Women's mass struggles in the last three decades have been mainly spontaneous and have had many ebbs and flows. But some groups of women had defined more or less concrete political horizons. They were the women from the families in power, from women who belonged to nationalist-religious trends and some secular intellectual women who are outside the circle of power but whose programme is to encourage reform of some of the system's anti-women laws. Some of non Iranian feminist researchers call these attempts "Islamic feminism". In this way they stamped the women’s struggle with a religious identity. Such thinking is consistent with the growing conservatism in the world feminist movement. In fact following the ebb of liberation struggles in 60's and the empowering of conservatives in Europe, the US and Canada, and finally the collapse of the Soviet Union and Eastern Europe, the rightism in the academic world, in the media and in the general culture of the capitalist countries has swelled. The predominant view was that capitalism had fundamentally changed and there was no alternative to the present situation, that it was only possible to decrease the sharpness of this cruel social system here and there.
The result of this widespread idea was that the state and ruling system was no longer the target of struggle by the social movements and consequently the struggles were limited to a neighbourhood, region or particular group for improving the terrible situation of those who were ground under by the heavy wheels of patriarchy. Under the political and financial pressures of the ultra-state organisations such as the United Nations, the women’s movement lost its militant character. Non-governmental organisations replaced these movements. In other words NGO-isation took place. Their announced goals were reforming the situation of women. But since their method of work is to negotiate with the male chauvinist-religious system and not initiate a social movement for confronting it, they will never reach the point of 'reforming' the women's situation and will ultimately only repair some of the ruling class structures. They will reduce the women's movement to an institution of charity, a social security agency and so on with no common and long-term perspective for women. Its aim is to carry out the projects that have received budgets for that. In other words this budget will determine the policy of the women's movement and not a long term programme for achieving freedom and equality.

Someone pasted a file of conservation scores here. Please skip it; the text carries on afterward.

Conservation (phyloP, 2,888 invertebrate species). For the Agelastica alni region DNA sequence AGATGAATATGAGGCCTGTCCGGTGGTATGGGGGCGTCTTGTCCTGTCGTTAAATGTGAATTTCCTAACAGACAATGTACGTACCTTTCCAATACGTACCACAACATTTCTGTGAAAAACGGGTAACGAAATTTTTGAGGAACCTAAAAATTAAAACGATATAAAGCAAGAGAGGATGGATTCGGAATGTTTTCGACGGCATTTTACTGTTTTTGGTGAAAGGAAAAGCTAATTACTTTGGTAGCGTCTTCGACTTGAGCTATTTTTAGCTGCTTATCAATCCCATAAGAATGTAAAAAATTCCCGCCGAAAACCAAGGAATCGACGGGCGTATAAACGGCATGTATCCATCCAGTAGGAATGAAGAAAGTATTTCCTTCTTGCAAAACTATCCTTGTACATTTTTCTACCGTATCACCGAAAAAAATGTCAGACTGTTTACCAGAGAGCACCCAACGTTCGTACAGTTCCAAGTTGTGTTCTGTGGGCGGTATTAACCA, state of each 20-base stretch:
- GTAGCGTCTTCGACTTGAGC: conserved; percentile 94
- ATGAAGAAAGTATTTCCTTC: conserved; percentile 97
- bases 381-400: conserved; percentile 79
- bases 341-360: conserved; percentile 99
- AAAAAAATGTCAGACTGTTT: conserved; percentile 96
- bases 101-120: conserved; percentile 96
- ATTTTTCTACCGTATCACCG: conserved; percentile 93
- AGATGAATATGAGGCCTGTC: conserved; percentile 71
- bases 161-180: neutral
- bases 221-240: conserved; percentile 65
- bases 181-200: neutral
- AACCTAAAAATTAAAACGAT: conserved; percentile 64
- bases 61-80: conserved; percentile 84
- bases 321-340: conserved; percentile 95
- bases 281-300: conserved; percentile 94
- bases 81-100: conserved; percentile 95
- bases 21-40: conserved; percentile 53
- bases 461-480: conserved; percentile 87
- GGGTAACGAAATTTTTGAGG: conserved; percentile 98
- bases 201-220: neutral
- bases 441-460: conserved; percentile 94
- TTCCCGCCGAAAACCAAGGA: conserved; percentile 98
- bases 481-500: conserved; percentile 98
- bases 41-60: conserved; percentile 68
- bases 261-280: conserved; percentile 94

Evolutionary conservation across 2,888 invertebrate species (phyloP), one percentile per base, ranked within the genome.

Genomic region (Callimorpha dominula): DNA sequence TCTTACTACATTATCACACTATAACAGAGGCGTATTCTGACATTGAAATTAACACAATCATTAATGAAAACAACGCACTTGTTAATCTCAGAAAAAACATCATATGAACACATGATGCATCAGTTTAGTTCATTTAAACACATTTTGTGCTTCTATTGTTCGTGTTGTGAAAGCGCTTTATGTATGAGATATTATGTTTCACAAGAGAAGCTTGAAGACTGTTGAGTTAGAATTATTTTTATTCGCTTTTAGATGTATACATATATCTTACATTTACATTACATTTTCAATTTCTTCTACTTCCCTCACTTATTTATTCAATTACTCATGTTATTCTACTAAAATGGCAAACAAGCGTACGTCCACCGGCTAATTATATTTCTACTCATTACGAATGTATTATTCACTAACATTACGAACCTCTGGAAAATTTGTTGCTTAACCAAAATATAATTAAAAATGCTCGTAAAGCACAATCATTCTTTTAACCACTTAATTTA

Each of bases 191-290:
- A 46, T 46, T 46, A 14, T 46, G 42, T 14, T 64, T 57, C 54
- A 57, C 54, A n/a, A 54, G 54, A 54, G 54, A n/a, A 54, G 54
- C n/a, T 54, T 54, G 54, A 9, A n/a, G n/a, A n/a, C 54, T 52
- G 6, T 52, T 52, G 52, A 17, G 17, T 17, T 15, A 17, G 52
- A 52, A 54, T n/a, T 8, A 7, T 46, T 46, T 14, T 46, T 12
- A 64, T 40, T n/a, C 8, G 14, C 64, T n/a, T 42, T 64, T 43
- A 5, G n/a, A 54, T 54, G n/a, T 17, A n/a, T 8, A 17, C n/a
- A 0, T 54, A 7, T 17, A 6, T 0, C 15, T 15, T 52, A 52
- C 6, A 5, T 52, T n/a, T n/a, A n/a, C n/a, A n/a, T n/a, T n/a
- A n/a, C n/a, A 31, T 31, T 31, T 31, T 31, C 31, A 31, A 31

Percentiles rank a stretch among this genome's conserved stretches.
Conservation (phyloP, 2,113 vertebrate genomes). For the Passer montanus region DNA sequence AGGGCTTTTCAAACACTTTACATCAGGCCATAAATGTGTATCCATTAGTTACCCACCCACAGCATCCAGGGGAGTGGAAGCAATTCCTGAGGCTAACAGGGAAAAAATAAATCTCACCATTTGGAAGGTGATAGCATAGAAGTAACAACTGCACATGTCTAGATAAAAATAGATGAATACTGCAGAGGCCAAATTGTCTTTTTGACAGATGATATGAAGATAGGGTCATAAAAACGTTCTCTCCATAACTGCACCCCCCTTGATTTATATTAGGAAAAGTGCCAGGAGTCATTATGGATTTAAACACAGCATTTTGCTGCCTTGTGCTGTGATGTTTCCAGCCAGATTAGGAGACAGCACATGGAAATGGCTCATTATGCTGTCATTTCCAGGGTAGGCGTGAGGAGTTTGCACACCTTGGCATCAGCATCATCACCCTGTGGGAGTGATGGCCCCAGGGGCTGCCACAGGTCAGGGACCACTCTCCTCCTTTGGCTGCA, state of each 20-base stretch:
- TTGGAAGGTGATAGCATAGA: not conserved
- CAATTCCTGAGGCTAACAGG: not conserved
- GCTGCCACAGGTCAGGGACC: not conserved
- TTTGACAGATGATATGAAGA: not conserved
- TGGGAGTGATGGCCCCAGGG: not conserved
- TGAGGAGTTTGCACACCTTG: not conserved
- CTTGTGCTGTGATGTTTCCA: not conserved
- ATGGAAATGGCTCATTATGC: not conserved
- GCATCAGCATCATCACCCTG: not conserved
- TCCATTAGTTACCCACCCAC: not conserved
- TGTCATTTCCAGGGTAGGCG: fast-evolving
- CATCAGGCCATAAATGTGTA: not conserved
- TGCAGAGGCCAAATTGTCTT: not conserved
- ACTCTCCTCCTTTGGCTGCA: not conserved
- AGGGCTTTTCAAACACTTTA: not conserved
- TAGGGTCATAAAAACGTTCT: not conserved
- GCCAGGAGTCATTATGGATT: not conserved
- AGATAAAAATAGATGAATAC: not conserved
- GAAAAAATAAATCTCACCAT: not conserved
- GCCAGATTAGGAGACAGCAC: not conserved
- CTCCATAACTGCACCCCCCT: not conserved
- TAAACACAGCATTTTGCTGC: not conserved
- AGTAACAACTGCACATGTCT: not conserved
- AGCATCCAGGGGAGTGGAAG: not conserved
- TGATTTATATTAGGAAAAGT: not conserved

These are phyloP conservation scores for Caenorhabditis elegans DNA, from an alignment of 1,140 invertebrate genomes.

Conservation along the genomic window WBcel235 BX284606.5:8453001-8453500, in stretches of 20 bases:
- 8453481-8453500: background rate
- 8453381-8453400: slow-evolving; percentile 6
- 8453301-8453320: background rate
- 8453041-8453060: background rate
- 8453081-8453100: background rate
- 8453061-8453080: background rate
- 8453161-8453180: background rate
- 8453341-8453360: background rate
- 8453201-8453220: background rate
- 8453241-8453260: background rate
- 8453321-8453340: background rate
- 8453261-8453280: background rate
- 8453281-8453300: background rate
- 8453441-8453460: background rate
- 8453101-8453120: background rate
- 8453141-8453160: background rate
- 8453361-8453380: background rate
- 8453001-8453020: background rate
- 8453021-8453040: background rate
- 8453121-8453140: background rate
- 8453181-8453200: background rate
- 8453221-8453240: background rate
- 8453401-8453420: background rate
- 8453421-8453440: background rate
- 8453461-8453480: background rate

I will examine the problems of the Iranian women's movement in the context of this history and development. The past needs to be understood in order to grasp today's situation and charting a future path, and also to see the situation of the women's movement in Iran in the context of the international struggles of women.
The presence of women and in particular the young women with their beautiful and fearless faces in the street fighting that was broadcasted in the western media and the internet, created another feminist confusion. As I mentioned above since they regarded Iranian women as 'Moslems' and the hejab was supposed to be part of its inherent 'culture', they ask me if 'these pictures were real', 'then why they don’t look like Moslem women'. They talk about the 'Moslem women' as if 'Islam' is programmed in the genes and not as views and traditions that can be transformed parallel to the transformation of the society. From one side, this question represents some racism. From the other side, it shows a complete lack of knowledge of the complex social structure of Iranian society and its social-class formation.
While for 30 years the Islamic regime resorted to violence to push forward the Islamisation of the gender relation, the feminists academics parallel to that, tried to justify Iranian women's subjugation within the framework of religion by resorting to 'cultural relativity', identity, pluralism, authenticity, intersectionalism.